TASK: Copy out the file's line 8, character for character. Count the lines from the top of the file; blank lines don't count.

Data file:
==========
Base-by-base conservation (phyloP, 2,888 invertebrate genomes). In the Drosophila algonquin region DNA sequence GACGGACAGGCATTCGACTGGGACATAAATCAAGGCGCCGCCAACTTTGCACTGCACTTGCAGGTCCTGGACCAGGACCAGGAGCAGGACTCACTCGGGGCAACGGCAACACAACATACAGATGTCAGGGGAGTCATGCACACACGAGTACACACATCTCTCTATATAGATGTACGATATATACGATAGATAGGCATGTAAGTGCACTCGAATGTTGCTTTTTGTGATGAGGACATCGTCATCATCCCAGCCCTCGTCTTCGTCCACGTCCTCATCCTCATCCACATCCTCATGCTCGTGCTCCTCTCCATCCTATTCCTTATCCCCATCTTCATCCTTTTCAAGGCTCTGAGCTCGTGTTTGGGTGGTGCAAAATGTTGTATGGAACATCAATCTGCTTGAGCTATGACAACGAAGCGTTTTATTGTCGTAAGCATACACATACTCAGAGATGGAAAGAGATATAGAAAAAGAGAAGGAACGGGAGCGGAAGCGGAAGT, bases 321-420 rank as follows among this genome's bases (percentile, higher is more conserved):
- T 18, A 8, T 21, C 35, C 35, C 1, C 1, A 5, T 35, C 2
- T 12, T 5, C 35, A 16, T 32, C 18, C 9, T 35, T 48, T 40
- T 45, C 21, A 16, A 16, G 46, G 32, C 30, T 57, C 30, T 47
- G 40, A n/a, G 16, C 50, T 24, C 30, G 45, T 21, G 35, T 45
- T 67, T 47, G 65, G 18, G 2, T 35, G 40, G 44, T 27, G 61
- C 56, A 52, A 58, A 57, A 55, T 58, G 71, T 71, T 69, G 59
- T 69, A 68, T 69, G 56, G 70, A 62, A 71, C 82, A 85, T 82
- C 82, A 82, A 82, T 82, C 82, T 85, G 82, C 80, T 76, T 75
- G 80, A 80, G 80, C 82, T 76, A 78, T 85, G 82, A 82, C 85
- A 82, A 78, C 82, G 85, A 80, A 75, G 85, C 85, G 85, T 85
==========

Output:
- T 69, A 68, T 69, G 56, G 70, A 62, A 71, C 82, A 85, T 82